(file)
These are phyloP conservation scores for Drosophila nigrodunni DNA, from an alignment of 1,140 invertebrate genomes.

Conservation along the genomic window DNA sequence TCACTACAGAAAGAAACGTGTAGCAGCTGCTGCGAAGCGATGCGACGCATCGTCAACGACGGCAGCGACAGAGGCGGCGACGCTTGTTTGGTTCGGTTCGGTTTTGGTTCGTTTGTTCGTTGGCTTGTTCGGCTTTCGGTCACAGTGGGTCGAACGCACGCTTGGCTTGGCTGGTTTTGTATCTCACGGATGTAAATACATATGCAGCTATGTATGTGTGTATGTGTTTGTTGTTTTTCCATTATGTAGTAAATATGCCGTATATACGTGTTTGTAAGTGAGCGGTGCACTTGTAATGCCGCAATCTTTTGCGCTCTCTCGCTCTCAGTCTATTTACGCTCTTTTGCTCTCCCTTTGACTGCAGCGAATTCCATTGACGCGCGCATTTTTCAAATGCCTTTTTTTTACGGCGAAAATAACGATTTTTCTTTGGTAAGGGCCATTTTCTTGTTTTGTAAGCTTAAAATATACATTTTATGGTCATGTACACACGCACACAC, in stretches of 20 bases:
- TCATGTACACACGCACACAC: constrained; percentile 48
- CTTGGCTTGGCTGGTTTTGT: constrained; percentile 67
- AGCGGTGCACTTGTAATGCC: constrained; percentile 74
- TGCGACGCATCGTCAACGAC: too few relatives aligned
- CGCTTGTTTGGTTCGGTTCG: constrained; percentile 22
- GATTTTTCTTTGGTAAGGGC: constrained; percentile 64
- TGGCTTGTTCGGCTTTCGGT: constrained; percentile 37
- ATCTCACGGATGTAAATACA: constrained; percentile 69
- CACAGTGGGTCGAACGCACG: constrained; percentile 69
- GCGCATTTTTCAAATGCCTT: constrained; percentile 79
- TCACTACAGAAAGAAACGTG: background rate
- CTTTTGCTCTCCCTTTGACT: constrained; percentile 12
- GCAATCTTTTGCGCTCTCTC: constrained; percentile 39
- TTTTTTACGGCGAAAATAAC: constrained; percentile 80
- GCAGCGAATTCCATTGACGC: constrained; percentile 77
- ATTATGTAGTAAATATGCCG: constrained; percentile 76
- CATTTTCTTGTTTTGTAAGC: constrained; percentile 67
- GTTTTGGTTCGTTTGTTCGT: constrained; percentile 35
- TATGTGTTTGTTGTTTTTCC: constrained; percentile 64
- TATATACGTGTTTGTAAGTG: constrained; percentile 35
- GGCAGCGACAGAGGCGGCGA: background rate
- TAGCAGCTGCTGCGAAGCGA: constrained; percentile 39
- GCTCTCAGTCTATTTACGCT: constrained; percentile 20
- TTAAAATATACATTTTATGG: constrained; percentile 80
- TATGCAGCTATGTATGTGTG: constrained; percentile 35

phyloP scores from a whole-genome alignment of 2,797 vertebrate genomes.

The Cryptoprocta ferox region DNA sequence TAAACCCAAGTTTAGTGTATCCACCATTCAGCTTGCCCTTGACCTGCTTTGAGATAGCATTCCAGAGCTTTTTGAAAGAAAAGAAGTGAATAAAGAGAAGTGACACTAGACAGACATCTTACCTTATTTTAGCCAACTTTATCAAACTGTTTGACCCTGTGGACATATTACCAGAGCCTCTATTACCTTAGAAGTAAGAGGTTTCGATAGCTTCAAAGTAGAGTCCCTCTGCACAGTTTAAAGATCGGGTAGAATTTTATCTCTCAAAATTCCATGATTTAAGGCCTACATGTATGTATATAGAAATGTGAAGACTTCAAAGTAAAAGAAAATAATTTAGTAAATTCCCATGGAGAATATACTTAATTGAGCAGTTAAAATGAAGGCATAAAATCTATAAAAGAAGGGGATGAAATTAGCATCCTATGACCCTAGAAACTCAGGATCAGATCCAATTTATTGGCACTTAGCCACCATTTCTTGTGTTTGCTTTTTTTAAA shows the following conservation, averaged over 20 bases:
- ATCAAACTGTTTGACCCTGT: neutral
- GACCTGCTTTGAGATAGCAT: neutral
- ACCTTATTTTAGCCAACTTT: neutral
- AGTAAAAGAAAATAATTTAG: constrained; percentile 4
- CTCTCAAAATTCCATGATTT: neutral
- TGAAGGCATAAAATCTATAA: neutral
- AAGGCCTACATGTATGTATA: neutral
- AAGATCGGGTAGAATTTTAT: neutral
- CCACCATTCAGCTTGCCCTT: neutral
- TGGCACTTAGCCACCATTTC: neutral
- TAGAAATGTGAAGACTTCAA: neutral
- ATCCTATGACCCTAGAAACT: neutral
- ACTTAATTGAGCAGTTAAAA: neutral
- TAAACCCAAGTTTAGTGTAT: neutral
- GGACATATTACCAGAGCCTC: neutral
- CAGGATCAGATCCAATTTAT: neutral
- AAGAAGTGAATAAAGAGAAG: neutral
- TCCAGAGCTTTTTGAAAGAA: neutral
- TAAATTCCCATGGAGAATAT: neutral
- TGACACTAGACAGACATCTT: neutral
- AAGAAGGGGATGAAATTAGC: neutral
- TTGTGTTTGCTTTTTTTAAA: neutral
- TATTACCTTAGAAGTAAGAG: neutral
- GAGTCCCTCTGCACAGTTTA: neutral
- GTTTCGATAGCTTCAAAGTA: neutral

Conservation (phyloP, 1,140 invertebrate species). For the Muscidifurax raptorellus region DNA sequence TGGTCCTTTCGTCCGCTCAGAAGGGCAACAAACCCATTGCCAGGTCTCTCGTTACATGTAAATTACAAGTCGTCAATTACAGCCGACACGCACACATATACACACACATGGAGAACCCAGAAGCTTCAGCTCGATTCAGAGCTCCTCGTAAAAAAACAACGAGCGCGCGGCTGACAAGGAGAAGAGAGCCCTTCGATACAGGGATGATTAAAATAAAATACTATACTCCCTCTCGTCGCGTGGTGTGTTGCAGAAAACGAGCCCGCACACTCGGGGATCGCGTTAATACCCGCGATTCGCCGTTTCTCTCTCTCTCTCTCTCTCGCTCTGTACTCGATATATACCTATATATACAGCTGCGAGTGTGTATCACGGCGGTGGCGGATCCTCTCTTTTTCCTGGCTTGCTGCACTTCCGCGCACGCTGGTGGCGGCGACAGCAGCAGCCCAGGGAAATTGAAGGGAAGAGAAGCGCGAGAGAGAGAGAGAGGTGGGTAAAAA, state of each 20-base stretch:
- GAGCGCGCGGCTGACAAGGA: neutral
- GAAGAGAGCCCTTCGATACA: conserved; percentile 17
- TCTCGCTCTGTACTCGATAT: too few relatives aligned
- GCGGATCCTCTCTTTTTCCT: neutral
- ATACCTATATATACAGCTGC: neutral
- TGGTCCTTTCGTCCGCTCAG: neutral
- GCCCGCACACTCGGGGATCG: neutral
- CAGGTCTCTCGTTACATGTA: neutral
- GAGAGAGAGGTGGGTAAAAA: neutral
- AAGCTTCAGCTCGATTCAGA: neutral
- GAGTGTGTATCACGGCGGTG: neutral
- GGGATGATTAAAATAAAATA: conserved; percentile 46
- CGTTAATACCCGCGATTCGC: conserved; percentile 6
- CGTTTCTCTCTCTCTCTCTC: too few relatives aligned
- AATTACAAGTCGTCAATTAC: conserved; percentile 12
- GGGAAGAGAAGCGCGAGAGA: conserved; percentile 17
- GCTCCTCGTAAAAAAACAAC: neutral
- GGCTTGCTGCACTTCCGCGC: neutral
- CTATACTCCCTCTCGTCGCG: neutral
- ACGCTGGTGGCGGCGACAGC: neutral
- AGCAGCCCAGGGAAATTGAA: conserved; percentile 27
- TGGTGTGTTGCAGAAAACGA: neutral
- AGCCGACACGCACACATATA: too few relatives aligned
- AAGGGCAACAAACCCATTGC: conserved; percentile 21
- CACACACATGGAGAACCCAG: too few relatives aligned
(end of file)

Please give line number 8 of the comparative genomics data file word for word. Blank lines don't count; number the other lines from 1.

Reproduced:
- GATTTTTCTTTGGTAAGGGC: constrained; percentile 64